Thursday, 13 August 2009

What is 'science'?

Just one question that we have to discuss

In November 2oo7 I posted a message on the the Amazon Science Community, a discussion forum, following on from a long and heated 'debate' on what is science.

The question of what is science remains of course far from settled. Here on Conductive World it has come up again and again in the context of the specific question of what is Conductive Education research. I would have liked to have referred to what I had written in 2007, but could not find it on the Internet.

This afternoon I came across the text of that posting, buried in a 'retired' memory stick, which quickly led me to the actual online posting. I republish this here and now, so as to be able the more easily to refer to it when the undead CE research issue next rears up like Dracula from its tomb!

Is our discussion of ‘science’ shaped by a peculiarity of the English language?
I am encouraged by the recent contributions to the thread ‘When is science – science?’ to ask a further, broader question: Is such discussion of ‘science’ shaped by a peculiarity of the English language? Examining the linguistic boundary of the concept of science in the English language may shed light on some of the arguments of that earlier discussion and in return I should welcome people’s critical comments on what I say here.

Simply put, the German word Wissenshaft, the Russian наука, the Hungarian tudomány, are all conventionally and lazily translated into English by the word ‘science’. Any acquaintance with scholarship in languages at that end of Europe, indeed any conversation about what is science with an educated German, Russian or Hungarian, makes it instantly apparent that these words are not at all equivalent to the English word ‘science’. Related words, such as are conventionally translated into English as ‘research’, scientist’, even ‘experiment’, also turn out to have wider and sometimes (to us English-speakers) confusing meanings. Relative unfamiliarity with the Romance countries means that I cannot be sure whether the same applies to all the languages of Continental Europe. Attempts to explore the meaning of the French word science, leave me wallowing in the depths of Gallic philosophising that might similarly mystify most readers of, say, Science, New Scientist or Scientific American.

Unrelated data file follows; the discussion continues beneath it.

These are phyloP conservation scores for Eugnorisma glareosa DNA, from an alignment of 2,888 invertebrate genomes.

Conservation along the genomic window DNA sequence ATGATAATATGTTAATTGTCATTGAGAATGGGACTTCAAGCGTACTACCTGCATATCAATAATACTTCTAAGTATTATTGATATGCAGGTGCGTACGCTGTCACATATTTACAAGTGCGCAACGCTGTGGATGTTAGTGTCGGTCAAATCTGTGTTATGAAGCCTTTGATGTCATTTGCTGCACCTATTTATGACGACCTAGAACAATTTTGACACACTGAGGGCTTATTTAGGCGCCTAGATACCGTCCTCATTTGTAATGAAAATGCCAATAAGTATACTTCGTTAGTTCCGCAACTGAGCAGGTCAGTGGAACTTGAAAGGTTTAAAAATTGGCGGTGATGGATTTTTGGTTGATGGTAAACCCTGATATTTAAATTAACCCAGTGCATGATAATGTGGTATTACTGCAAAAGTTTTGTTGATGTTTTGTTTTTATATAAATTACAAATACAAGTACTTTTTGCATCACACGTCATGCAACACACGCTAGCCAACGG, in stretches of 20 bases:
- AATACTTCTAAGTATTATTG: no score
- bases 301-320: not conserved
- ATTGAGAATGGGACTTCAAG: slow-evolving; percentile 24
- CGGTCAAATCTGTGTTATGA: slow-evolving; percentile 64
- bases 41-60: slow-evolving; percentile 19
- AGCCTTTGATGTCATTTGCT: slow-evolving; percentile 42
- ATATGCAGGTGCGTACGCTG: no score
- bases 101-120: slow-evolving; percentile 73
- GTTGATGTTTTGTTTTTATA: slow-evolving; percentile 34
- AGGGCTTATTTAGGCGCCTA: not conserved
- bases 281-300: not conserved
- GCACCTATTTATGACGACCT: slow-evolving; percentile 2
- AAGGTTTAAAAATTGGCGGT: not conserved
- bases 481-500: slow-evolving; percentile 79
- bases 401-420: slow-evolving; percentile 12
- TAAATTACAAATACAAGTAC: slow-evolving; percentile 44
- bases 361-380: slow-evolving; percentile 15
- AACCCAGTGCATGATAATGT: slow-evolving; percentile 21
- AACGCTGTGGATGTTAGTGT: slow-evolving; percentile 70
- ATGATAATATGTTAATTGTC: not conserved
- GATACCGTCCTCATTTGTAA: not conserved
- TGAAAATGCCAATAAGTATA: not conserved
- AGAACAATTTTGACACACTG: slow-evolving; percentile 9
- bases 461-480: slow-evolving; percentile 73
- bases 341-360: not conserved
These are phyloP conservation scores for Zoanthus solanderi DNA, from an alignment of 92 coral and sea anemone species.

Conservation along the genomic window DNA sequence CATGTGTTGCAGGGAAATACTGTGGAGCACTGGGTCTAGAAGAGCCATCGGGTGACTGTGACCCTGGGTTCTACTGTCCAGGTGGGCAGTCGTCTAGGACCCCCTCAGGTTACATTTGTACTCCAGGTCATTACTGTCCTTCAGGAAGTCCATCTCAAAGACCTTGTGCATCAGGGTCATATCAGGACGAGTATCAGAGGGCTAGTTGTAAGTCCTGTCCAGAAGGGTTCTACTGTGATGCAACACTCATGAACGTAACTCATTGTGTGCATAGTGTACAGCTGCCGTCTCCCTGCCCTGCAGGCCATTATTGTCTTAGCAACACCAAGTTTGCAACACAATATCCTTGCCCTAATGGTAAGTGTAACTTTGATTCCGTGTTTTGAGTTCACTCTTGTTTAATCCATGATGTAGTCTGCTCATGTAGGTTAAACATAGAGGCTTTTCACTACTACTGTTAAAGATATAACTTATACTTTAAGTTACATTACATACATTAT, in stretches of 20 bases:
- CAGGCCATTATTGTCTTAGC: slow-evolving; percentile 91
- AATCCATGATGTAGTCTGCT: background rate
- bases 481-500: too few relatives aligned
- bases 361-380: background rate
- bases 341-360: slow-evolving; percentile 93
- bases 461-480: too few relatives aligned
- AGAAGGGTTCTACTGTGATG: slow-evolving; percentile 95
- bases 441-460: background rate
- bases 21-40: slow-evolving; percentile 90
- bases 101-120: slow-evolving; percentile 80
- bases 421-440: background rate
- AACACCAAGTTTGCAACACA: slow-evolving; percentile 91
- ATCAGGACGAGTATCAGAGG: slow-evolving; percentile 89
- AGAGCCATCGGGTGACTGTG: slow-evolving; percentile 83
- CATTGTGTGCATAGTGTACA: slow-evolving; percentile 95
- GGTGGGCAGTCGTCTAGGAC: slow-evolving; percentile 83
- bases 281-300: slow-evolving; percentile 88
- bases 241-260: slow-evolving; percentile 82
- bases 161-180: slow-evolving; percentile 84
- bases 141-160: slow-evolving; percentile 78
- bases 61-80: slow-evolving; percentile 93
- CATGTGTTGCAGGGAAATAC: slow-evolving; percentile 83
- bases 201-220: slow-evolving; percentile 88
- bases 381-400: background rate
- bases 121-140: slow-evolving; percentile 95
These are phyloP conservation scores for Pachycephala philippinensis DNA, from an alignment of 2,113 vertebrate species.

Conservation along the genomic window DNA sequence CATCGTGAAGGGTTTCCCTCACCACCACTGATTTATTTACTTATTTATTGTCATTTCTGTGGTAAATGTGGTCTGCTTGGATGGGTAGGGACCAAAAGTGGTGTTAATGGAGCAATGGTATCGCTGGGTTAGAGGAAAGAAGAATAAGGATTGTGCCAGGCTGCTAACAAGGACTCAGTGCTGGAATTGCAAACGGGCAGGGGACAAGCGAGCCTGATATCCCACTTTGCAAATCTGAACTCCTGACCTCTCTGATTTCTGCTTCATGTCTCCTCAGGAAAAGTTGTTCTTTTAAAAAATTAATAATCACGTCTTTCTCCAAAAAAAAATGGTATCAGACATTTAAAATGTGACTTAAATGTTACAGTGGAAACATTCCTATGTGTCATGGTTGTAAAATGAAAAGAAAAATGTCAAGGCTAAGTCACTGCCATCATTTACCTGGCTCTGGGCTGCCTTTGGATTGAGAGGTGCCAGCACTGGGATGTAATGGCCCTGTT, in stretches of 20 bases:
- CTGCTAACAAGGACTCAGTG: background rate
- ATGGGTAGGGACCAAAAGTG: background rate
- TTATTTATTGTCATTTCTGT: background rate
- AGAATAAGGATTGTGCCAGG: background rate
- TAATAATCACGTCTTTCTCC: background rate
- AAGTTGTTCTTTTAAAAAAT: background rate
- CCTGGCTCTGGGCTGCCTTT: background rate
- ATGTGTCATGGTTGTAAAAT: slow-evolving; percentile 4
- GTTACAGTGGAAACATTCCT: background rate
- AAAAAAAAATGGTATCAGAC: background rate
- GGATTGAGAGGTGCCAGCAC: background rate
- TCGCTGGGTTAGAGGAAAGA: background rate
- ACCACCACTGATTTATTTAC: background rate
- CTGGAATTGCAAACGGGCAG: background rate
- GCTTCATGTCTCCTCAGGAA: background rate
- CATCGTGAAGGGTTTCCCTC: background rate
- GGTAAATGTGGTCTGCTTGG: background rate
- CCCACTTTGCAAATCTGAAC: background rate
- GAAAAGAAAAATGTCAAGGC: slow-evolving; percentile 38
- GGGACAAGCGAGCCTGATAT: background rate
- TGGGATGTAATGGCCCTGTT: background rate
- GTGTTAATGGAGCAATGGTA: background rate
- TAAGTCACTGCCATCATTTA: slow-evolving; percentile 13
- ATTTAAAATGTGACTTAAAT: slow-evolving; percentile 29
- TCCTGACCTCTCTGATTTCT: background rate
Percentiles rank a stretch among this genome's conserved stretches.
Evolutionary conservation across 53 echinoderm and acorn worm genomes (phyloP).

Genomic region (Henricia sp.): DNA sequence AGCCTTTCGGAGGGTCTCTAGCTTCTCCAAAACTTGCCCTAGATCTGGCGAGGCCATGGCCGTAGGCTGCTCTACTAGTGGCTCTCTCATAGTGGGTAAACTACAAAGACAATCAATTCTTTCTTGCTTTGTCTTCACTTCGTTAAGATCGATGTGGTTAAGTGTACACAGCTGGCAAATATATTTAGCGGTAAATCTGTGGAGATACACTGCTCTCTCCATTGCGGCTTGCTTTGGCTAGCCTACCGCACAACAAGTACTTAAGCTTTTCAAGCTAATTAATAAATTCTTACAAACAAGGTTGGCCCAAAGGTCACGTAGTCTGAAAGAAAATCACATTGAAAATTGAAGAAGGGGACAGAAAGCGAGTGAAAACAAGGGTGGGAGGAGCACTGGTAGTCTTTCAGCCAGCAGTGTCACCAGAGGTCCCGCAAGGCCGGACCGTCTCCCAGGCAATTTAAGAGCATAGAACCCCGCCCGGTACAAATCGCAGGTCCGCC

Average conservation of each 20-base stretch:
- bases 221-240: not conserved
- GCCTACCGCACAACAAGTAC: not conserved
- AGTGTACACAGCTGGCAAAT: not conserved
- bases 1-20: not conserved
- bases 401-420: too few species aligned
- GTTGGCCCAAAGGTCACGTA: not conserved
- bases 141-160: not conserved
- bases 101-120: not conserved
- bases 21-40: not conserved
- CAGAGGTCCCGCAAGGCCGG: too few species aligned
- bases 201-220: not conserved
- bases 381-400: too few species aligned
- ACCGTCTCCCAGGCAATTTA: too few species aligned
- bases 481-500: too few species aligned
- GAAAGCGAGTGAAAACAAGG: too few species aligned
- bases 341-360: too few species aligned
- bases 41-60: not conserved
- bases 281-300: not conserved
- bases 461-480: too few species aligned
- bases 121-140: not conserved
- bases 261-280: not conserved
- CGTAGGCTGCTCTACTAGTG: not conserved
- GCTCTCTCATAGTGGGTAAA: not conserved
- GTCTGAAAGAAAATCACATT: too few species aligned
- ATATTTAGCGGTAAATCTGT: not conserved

I have no knowledge of usages in cultures further afield.

In their understanding of what constitutes ‘science’, the Anglo-Saxons, the people of the Anglosphere, find themselves in a minority of one. And while I find that Continental scholars, with their usual ready access to English, are well aware of this distinction, often amusedly so, the usually monoglot English-speakers are not, and indeed upon hearing of it often react with denial, protestation and even aggression! Hardly ‘scientific’ responses to an unfamiliar phenomenon, in any meaning of the word.

The term ‘political science’ appears grudgingly accepted in this country, meaning the formal, scholarly study and investigation of its chosen topic. It is hard to see, however, that in my own field there could ever be an Academy of Pedagogic Sciences in an English-speaking country, such as for example the one in Moscow.

The ‘two cultures’ concept, natural science vs humanities, has contributed to an artificial divide in our intellectual life. It has distorted our education system and encouraged Yahoos in Government, and those whose interests it serves to encourage them, to adopt naive and reductionist views of what constitutes ‘scientific research’ in the quest for evidence-based practice. Education, the mental and social sciences have patently suffered from this, but so have health research and provision where well-being and ‘feeling better’ are confronted by the impassable barrier of ‘scientific research’ as she is currently spoke.

‘We can’t measure that' may indeed be a true statement of the reality. This does not mean that 'that' is not something of enormous human concern and, measurable or not, will have to be decided on by someone, on the basis some sort of knowledge. Not ‘scientific knowledge’ of course but preferably knowledge benefiting from some sort of rigour in its creation.

‘Science’ as opposed to other sorts of knowledge, collected, tested and scrutinised by other means, is not therefore simply an abstract or theoretical issue. Solution of real practical problems, both for individuals and for society as a whole, will be impaired when ‘research’ has to be ‘scientific’ rather than scholarly if it is to win credence. This can lead to situations in which impeccable experimental procedures and design mask lines of enquiry to which no educated person would grant credence while more relevant scholarly activity struggles on the margins.